On Thu, 29 Jan 2004, Piotr Gnyp wrote:

> What is exactly lock order reversal? I`ve encountered something like
> this on my console:
> lock order reversal
>  1st 0xc720dce4 vm object (vm object) @ vm/swap_pager.c:1323
>  2nd 0xc06c01a0 swap_pager swhash (swap_pager swhash) @
> vm/swap_pager.c:1838
>  3rd 0xc0c358c4 vm object (vm object) @ vm/uma_core.c:873

A lock is a software object that is attached to a piece of data in order
to prevent multiple concurrent accesses/updates to that data getting an
inconsistent picture of the data.

FreeBSD "names" classes of lock depending on the objects they protect.

There are situations that can arise called "deadlock" where process A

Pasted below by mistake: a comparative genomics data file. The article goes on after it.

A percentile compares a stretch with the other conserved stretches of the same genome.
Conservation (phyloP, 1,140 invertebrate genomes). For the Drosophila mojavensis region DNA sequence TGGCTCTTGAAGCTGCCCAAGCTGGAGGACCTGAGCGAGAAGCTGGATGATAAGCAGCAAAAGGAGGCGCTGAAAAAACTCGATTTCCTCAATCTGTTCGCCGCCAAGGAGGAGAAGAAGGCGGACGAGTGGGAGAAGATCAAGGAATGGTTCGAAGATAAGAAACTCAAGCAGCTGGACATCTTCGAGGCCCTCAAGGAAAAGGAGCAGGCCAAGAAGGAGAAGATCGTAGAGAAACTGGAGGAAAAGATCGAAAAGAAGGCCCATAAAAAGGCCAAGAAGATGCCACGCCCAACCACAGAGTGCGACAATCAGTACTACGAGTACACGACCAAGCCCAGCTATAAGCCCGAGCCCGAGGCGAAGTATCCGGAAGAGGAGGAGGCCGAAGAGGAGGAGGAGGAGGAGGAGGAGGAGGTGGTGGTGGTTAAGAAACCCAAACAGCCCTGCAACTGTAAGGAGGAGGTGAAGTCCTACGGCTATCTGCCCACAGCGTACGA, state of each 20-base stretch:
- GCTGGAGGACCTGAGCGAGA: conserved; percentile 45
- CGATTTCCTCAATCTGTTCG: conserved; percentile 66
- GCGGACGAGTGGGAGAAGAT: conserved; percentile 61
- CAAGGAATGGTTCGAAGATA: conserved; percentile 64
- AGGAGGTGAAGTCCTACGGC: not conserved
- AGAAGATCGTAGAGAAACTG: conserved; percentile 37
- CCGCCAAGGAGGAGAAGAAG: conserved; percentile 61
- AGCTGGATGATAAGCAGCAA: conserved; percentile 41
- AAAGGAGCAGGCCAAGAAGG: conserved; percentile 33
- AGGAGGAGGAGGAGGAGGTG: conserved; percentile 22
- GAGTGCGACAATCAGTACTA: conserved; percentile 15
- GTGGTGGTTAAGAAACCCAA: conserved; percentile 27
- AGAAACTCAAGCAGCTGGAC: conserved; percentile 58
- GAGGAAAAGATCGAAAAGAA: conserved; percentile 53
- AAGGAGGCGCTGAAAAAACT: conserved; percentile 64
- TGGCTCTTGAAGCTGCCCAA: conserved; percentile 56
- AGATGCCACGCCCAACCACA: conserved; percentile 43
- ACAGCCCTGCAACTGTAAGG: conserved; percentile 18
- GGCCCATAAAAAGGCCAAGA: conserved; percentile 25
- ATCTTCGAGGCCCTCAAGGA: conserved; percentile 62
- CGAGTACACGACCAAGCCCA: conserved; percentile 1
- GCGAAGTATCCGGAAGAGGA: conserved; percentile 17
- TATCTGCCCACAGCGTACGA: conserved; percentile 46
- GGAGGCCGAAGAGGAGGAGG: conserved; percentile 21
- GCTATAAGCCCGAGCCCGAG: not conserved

holds lock x and waits for lock y; process B holds lock y and waits for
lock x.

Various schemes for ordering lock acquisition can be used to guarantee
that deadlocks can arise. A "lock order reversal" means that the
debugging watchdog in your kernel has detected that locks of two classes
were acquired in different orders.

jan grant, ILRT, University of Bristol. http://www.ilrt.bris.ac.uk/
Tel +44(0)117 9287088 Fax +44 (0)117 9287112 http://ioctl.org/jan/
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